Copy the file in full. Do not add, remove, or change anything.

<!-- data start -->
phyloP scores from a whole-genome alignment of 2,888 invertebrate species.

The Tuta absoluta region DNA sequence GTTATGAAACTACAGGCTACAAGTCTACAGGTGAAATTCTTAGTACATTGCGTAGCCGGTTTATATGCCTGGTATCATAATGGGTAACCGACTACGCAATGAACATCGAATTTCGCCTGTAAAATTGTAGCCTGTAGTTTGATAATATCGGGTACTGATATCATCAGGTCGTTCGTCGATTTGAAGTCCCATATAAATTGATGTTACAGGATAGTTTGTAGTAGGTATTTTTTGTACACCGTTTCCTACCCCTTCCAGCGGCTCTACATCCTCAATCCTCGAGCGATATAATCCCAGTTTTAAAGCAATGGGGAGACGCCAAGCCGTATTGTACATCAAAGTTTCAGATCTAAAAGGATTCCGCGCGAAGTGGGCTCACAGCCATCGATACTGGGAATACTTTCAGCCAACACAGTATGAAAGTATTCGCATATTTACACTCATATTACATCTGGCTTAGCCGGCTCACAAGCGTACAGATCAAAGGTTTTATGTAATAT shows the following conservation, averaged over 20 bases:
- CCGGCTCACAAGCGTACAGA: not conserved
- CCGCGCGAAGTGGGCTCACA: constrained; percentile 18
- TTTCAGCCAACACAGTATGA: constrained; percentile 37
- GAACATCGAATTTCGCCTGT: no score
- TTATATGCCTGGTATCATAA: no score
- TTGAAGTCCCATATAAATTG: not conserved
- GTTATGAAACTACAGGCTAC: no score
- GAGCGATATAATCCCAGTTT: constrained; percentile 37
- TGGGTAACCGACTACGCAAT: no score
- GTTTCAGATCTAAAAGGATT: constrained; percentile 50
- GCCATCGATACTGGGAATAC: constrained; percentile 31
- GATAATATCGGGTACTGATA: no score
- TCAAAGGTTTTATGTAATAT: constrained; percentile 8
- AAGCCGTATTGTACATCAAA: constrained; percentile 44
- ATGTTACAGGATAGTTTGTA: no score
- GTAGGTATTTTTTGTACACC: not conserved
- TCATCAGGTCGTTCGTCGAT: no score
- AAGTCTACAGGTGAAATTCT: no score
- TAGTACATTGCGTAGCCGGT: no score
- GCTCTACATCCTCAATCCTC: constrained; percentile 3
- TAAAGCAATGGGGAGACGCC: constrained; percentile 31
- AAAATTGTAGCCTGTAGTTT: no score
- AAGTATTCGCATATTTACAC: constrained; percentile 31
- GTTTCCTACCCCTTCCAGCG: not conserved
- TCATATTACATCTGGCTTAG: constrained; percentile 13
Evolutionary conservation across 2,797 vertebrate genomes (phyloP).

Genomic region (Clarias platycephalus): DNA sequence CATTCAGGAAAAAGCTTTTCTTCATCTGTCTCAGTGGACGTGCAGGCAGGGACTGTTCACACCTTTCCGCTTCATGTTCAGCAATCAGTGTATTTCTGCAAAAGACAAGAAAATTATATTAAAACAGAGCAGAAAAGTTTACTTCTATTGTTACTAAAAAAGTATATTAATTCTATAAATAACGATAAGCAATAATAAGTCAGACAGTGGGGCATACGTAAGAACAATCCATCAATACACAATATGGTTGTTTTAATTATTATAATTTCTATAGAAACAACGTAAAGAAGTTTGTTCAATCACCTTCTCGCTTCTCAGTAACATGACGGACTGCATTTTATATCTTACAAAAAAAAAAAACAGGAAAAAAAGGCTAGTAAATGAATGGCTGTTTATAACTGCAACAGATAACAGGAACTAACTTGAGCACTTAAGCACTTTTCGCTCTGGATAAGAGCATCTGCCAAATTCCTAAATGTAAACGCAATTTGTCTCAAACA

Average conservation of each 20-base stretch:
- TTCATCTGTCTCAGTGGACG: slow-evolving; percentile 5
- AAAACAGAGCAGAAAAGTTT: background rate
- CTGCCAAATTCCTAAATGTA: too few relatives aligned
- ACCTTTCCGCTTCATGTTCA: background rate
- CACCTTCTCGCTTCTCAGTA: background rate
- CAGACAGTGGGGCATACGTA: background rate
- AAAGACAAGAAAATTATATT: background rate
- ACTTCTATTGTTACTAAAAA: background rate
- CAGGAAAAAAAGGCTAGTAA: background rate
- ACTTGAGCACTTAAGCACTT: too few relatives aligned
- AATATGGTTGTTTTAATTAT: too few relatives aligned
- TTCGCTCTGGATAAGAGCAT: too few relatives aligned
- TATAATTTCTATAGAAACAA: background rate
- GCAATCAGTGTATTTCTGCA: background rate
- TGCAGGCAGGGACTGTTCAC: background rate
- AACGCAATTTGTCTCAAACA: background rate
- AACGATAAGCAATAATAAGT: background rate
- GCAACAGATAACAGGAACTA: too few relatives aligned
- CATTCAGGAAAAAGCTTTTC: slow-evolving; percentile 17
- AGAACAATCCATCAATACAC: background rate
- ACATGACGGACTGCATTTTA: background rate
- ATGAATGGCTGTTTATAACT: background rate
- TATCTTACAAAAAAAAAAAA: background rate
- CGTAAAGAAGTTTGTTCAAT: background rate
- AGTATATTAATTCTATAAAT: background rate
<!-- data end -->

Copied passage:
phyloP scores from a whole-genome alignment of 2,888 invertebrate species.

The Tuta absoluta region DNA sequence GTTATGAAACTACAGGCTACAAGTCTACAGGTGAAATTCTTAGTACATTGCGTAGCCGGTTTATATGCCTGGTATCATAATGGGTAACCGACTACGCAATGAACATCGAATTTCGCCTGTAAAATTGTAGCCTGTAGTTTGATAATATCGGGTACTGATATCATCAGGTCGTTCGTCGATTTGAAGTCCCATATAAATTGATGTTACAGGATAGTTTGTAGTAGGTATTTTTTGTACACCGTTTCCTACCCCTTCCAGCGGCTCTACATCCTCAATCCTCGAGCGATATAATCCCAGTTTTAAAGCAATGGGGAGACGCCAAGCCGTATTGTACATCAAAGTTTCAGATCTAAAAGGATTCCGCGCGAAGTGGGCTCACAGCCATCGATACTGGGAATACTTTCAGCCAACACAGTATGAAAGTATTCGCATATTTACACTCATATTACATCTGGCTTAGCCGGCTCACAAGCGTACAGATCAAAGGTTTTATGTAATAT shows the following conservation, averaged over 20 bases:
- CCGGCTCACAAGCGTACAGA: not conserved
- CCGCGCGAAGTGGGCTCACA: constrained; percentile 18
- TTTCAGCCAACACAGTATGA: constrained; percentile 37
- GAACATCGAATTTCGCCTGT: no score
- TTATATGCCTGGTATCATAA: no score
- TTGAAGTCCCATATAAATTG: not conserved
- GTTATGAAACTACAGGCTAC: no score
- GAGCGATATAATCCCAGTTT: constrained; percentile 37
- TGGGTAACCGACTACGCAAT: no score
- GTTTCAGATCTAAAAGGATT: constrained; percentile 50
- GCCATCGATACTGGGAATAC: constrained; percentile 31
- GATAATATCGGGTACTGATA: no score
- TCAAAGGTTTTATGTAATAT: constrained; percentile 8
- AAGCCGTATTGTACATCAAA: constrained; percentile 44
- ATGTTACAGGATAGTTTGTA: no score
- GTAGGTATTTTTTGTACACC: not conserved
- TCATCAGGTCGTTCGTCGAT: no score
- AAGTCTACAGGTGAAATTCT: no score
- TAGTACATTGCGTAGCCGGT: no score
- GCTCTACATCCTCAATCCTC: constrained; percentile 3
- TAAAGCAATGGGGAGACGCC: constrained; percentile 31
- AAAATTGTAGCCTGTAGTTT: no score
- AAGTATTCGCATATTTACAC: constrained; percentile 31
- GTTTCCTACCCCTTCCAGCG: not conserved
- TCATATTACATCTGGCTTAG: constrained; percentile 13
Evolutionary conservation across 2,797 vertebrate genomes (phyloP).

Genomic region (Clarias platycephalus): DNA sequence CATTCAGGAAAAAGCTTTTCTTCATCTGTCTCAGTGGACGTGCAGGCAGGGACTGTTCACACCTTTCCGCTTCATGTTCAGCAATCAGTGTATTTCTGCAAAAGACAAGAAAATTATATTAAAACAGAGCAGAAAAGTTTACTTCTATTGTTACTAAAAAAGTATATTAATTCTATAAATAACGATAAGCAATAATAAGTCAGACAGTGGGGCATACGTAAGAACAATCCATCAATACACAATATGGTTGTTTTAATTATTATAATTTCTATAGAAACAACGTAAAGAAGTTTGTTCAATCACCTTCTCGCTTCTCAGTAACATGACGGACTGCATTTTATATCTTACAAAAAAAAAAAACAGGAAAAAAAGGCTAGTAAATGAATGGCTGTTTATAACTGCAACAGATAACAGGAACTAACTTGAGCACTTAAGCACTTTTCGCTCTGGATAAGAGCATCTGCCAAATTCCTAAATGTAAACGCAATTTGTCTCAAACA

Average conservation of each 20-base stretch:
- TTCATCTGTCTCAGTGGACG: slow-evolving; percentile 5
- AAAACAGAGCAGAAAAGTTT: background rate
- CTGCCAAATTCCTAAATGTA: too few relatives aligned
- ACCTTTCCGCTTCATGTTCA: background rate
- CACCTTCTCGCTTCTCAGTA: background rate
- CAGACAGTGGGGCATACGTA: background rate
- AAAGACAAGAAAATTATATT: background rate
- ACTTCTATTGTTACTAAAAA: background rate
- CAGGAAAAAAAGGCTAGTAA: background rate
- ACTTGAGCACTTAAGCACTT: too few relatives aligned
- AATATGGTTGTTTTAATTAT: too few relatives aligned
- TTCGCTCTGGATAAGAGCAT: too few relatives aligned
- TATAATTTCTATAGAAACAA: background rate
- GCAATCAGTGTATTTCTGCA: background rate
- TGCAGGCAGGGACTGTTCAC: background rate
- AACGCAATTTGTCTCAAACA: background rate
- AACGATAAGCAATAATAAGT: background rate
- GCAACAGATAACAGGAACTA: too few relatives aligned
- CATTCAGGAAAAAGCTTTTC: slow-evolving; percentile 17
- AGAACAATCCATCAATACAC: background rate
- ACATGACGGACTGCATTTTA: background rate
- ATGAATGGCTGTTTATAACT: background rate
- TATCTTACAAAAAAAAAAAA: background rate
- CGTAAAGAAGTTTGTTCAAT: background rate
- AGTATATTAATTCTATAAAT: background rate